EDMOND, Okla -- With re-purposed wood, sturdy glue and some imagination, the possibilities are boundless.
I'm not a carpenter, but inherited a garage full of tools when my dad, Larry lost a 5 year battle with Alzheimer's.
He was a guy who could construct or fix anything. Planting trees to building cars Larry had a tool for any job and the determination to teach his children the value of sweat.
Using Dad's work ethic and the skills he passed down, I began building "hope" for a cure to a cruel disease.
Cutting wood to shape minds. Alzheimer's Walk Manager, Leslie Illston said, "It goes to show that the little things and the things that are personal to people can really make a big impact."
Several months ago I set out to assemble decorative trays. Gluing, sanding and painting became a very personal crusade.
I had hoped to create enough trays to sell them and donate $500 to the Alzheimer's Association.
I greatly underestimated the generosity and kindness of others - who, knowing the cause, placed orders.
Hundreds of trays and COUNTING -- now In homes around the country.
Jim Chandler ordered a special tray, made with hinges for his 84 year old mom, Ima Jean.
Before Alzheimer's, she loved the kitchen and is still fascinated with opening cabinets. Chandler said, "When she got that tray I set it down in front of her. That first hinge when she first seen that, she opened and closed it went back and opened and closed again. I would love to see my mom like she was before. That would be the greatest thing."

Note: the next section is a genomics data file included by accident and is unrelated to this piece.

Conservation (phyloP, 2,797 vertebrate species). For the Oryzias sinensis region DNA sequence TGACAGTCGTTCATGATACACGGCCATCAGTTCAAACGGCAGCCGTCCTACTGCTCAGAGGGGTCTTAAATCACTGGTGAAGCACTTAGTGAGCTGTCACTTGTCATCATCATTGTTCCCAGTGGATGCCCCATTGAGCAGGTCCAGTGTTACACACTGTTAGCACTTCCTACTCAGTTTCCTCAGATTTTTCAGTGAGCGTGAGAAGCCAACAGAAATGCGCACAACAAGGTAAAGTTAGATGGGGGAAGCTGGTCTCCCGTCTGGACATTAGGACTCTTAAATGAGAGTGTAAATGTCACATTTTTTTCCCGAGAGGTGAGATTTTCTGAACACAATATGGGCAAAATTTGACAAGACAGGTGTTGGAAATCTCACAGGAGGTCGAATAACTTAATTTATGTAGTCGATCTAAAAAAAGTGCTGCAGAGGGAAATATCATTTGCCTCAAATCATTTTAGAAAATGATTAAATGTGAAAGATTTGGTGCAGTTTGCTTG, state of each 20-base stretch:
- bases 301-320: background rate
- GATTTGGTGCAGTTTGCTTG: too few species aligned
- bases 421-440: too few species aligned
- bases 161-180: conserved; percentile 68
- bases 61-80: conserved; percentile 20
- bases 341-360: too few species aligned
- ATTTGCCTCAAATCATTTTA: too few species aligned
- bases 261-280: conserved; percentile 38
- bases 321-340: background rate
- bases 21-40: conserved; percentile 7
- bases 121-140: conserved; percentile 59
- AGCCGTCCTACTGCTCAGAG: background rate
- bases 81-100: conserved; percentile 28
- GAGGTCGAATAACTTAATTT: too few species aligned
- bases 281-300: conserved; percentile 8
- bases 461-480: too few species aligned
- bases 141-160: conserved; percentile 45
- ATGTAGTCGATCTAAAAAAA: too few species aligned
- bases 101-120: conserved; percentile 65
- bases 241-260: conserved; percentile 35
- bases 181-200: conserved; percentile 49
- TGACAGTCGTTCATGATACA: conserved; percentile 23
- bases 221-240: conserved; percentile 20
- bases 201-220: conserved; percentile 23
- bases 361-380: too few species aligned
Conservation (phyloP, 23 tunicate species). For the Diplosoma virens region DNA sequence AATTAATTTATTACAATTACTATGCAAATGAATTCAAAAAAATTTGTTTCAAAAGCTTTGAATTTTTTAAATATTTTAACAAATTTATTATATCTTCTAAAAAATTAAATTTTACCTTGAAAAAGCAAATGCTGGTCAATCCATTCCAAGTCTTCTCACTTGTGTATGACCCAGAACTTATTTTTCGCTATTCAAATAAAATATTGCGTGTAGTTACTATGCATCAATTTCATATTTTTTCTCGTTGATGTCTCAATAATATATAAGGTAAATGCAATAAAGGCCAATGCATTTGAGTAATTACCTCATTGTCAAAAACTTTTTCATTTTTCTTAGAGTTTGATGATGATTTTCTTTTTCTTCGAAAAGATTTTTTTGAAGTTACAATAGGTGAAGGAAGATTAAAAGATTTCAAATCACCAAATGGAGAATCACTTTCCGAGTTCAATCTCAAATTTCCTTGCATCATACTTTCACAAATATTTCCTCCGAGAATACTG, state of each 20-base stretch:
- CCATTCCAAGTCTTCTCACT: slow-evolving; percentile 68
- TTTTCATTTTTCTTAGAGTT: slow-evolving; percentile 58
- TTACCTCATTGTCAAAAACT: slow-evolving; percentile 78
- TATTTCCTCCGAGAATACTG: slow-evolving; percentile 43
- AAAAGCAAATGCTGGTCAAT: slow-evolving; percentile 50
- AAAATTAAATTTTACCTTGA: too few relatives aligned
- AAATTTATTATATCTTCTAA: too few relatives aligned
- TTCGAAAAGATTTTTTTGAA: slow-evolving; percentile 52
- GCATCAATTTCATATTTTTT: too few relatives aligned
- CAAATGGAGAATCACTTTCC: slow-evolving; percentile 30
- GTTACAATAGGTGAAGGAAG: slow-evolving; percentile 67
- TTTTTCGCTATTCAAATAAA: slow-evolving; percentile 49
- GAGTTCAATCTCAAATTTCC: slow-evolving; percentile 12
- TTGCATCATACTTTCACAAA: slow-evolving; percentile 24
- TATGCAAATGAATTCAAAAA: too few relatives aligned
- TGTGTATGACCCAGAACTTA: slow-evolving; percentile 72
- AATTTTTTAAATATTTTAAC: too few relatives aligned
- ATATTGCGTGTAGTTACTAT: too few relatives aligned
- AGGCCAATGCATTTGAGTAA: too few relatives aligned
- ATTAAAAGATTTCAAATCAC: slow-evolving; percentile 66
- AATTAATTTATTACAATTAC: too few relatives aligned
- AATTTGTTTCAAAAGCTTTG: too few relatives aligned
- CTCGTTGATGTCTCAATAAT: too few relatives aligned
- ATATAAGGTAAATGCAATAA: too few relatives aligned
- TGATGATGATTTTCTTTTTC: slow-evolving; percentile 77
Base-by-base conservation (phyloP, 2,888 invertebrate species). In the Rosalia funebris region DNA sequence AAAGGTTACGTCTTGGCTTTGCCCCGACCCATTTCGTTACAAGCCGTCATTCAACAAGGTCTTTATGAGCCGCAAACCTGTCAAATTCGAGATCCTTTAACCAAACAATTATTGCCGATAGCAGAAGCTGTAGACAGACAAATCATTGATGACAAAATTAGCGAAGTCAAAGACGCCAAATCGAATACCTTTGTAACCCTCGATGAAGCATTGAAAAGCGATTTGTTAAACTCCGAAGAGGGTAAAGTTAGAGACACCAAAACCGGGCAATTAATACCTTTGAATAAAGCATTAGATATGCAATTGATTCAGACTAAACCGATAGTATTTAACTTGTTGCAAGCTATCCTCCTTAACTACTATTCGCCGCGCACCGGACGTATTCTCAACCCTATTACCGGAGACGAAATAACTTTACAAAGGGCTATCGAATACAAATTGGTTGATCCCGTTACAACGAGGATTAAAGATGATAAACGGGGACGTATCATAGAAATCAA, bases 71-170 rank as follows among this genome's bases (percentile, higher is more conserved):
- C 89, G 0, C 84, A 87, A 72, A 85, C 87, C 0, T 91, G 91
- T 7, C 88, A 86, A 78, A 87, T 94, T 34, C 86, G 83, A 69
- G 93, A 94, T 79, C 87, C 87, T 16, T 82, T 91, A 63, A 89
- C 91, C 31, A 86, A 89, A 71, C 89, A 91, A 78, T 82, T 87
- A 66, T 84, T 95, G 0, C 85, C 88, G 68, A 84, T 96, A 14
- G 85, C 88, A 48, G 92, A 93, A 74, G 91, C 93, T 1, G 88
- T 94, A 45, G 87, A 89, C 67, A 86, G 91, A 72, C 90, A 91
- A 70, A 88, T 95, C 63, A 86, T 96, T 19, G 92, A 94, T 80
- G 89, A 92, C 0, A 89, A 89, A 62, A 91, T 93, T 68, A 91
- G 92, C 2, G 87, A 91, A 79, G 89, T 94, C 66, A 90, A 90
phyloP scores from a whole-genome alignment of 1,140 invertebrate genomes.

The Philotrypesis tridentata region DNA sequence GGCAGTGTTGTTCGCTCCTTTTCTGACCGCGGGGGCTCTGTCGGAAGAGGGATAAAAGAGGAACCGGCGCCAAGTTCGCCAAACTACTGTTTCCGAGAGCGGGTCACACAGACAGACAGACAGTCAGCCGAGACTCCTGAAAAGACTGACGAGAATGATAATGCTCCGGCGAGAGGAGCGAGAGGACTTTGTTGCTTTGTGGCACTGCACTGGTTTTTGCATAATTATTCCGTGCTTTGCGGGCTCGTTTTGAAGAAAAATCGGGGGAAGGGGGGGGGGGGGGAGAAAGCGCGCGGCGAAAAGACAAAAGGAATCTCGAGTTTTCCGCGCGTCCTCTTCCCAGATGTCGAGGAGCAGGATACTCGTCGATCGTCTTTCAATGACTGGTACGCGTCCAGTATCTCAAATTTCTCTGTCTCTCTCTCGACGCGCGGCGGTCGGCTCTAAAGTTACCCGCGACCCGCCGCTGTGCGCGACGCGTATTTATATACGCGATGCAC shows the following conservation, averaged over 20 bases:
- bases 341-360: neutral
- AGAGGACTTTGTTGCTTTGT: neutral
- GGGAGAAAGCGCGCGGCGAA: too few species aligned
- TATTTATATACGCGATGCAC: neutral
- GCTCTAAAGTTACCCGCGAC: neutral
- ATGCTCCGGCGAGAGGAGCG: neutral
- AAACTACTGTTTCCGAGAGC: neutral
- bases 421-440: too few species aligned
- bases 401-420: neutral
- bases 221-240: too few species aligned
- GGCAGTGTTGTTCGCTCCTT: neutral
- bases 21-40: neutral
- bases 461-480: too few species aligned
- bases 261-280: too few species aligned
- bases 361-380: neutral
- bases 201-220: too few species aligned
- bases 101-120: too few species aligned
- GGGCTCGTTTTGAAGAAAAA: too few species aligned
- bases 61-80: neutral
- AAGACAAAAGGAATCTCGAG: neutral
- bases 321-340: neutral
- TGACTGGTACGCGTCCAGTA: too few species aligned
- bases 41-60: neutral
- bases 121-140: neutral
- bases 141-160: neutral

The trays are distressed and imperfect. It's a metaphor, really for a cruel disease. Illston told us, "They are still loved and still beautiful and they are still who we all know. Even if they can't remember things anymore. And so they are perfectly imperfect to each of us to their family members."
I recognize wooded trays won't end Alzheimer's but perhaps my passion will serve as harbinger of hope. Illston said, "For most families it's that one glimmer of hope that they're not alone in this fight. And they can make a difference."
Dad is very much alive in me, guiding my hand and, more importantly -- guiding my heart to somehow make a small difference fighting a disease that impacts so many families. Chandler told us, "This disease doesn't care who you are. No matter. To help everyone not get it is the best thing to do and fundraisers, anything we can do to help. Every time we talk about something and you're passionate, it's your heart it's what's going do it."